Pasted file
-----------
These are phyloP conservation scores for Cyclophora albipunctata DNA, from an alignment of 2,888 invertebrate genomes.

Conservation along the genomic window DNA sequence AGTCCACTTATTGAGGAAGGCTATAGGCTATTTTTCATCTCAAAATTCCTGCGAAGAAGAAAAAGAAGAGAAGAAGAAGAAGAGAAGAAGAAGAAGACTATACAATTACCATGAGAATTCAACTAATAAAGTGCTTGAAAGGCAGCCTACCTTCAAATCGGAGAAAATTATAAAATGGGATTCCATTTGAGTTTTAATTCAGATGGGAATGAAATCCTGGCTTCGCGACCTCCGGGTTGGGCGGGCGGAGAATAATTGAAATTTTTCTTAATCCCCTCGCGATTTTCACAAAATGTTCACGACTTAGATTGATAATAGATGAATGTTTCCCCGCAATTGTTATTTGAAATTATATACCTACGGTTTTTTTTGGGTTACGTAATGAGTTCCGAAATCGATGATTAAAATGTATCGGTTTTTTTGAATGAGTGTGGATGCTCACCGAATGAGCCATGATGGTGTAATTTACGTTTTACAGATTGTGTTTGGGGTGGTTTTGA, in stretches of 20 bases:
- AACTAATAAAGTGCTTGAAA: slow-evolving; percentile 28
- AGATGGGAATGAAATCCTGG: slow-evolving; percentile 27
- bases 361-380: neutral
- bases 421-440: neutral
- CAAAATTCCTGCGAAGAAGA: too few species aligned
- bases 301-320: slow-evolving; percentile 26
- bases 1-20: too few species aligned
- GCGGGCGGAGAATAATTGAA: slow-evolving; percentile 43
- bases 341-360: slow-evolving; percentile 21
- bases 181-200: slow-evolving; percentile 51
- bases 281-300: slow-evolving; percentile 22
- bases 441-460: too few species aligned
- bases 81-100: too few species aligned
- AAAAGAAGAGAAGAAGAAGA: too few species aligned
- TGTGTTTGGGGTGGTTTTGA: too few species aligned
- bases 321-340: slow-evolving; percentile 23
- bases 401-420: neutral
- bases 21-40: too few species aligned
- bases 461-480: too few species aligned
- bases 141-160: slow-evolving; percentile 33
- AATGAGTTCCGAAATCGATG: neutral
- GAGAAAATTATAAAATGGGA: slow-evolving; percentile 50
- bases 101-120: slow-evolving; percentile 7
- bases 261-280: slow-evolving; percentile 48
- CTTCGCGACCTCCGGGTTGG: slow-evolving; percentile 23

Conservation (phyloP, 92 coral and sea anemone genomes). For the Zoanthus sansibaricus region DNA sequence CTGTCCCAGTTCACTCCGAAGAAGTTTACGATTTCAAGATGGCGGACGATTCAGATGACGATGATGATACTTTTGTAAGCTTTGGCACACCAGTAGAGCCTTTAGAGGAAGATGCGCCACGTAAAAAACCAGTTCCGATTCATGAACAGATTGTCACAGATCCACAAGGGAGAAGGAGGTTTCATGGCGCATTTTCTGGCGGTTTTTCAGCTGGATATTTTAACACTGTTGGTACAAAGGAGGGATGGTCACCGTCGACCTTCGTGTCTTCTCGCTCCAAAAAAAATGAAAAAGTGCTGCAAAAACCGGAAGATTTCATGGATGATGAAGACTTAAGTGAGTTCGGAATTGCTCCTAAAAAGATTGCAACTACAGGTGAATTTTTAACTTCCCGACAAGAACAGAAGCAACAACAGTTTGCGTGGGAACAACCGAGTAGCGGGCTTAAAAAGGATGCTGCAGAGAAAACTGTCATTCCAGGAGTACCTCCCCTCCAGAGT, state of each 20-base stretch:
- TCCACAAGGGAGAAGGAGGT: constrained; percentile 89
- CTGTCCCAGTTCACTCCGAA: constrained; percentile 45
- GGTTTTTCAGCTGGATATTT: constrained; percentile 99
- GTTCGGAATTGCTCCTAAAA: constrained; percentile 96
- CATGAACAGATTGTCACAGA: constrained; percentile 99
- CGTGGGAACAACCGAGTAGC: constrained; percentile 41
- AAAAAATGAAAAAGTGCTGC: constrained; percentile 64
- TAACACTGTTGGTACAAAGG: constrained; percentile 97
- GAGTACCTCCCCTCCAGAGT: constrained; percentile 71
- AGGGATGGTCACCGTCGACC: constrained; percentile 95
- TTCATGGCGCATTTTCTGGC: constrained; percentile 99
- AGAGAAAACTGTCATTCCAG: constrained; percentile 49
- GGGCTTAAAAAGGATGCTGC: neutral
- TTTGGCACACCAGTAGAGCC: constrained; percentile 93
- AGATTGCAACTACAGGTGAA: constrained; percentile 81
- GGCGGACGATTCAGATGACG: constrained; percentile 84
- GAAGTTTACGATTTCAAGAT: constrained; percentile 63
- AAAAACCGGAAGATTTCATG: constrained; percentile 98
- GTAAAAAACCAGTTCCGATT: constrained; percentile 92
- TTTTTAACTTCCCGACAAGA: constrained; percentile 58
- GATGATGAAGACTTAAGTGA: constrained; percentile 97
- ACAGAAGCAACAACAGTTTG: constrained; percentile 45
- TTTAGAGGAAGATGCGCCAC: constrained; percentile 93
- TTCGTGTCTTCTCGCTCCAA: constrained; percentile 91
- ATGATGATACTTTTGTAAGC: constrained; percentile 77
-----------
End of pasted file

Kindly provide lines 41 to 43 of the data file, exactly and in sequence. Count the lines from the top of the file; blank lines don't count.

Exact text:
- GGGCTTAAAAAGGATGCTGC: neutral
- TTTGGCACACCAGTAGAGCC: constrained; percentile 93
- AGATTGCAACTACAGGTGAA: constrained; percentile 81